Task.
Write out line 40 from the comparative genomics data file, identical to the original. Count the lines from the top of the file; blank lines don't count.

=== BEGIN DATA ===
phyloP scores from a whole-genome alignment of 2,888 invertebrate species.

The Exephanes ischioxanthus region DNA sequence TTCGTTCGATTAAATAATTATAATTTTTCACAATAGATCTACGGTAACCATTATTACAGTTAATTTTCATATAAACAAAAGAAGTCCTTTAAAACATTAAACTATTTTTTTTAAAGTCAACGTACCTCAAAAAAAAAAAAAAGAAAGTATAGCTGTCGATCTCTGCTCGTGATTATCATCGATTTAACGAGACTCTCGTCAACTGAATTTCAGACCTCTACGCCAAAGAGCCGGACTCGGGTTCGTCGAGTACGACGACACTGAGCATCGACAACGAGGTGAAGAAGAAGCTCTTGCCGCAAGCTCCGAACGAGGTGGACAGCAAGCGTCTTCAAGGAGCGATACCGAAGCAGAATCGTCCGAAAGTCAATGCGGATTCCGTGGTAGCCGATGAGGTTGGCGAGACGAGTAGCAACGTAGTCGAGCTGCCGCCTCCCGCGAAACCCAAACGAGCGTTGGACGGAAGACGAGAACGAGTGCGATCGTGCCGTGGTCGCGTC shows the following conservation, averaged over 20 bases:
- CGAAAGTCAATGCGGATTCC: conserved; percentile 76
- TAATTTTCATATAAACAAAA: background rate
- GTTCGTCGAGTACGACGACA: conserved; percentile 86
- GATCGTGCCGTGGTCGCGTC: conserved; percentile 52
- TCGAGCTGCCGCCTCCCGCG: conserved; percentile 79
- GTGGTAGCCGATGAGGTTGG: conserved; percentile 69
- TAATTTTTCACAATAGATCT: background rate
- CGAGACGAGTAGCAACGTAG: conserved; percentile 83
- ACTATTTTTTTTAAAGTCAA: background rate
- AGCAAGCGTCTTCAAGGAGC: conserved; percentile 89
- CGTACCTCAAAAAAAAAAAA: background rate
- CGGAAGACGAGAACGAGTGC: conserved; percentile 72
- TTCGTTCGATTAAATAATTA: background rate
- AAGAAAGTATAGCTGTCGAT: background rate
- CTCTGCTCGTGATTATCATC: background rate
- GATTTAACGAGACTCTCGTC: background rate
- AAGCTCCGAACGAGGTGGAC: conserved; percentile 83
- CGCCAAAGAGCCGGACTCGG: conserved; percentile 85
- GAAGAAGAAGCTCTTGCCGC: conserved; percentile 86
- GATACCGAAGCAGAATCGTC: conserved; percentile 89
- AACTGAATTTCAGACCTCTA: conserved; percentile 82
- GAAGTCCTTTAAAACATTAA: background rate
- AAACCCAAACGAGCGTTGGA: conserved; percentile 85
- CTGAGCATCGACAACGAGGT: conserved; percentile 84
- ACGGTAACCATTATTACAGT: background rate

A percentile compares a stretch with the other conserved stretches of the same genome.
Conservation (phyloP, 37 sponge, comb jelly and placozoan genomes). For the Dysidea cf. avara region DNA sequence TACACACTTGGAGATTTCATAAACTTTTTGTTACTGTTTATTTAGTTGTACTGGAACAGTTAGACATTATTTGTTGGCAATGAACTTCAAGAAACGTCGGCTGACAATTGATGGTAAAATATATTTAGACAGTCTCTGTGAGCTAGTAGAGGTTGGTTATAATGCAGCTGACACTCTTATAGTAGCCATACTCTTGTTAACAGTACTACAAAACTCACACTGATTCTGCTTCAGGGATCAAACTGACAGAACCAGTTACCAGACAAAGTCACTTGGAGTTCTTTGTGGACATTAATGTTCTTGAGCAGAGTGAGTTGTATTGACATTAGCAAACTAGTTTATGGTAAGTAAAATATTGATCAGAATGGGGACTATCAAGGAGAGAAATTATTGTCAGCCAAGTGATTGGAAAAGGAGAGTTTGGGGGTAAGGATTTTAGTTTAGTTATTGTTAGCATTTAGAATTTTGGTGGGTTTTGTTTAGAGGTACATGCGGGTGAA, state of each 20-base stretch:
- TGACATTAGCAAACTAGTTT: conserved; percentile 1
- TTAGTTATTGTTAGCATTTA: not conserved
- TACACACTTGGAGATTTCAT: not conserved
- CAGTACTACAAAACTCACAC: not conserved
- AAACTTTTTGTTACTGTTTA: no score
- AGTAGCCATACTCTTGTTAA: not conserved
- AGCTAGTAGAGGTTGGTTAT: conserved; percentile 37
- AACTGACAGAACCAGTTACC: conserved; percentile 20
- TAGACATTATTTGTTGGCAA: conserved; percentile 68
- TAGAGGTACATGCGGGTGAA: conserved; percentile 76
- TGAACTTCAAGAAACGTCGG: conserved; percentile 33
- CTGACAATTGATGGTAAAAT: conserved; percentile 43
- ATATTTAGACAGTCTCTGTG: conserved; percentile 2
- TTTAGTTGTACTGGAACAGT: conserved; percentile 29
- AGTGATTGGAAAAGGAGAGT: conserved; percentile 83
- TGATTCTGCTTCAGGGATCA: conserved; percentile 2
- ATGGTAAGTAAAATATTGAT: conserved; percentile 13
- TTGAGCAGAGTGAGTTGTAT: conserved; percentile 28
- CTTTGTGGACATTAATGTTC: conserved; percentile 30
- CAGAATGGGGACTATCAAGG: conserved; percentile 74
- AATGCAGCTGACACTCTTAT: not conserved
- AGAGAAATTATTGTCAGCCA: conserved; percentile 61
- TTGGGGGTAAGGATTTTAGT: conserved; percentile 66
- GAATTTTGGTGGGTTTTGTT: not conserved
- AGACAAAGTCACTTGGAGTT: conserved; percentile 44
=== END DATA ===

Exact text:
- TGAACTTCAAGAAACGTCGG: conserved; percentile 33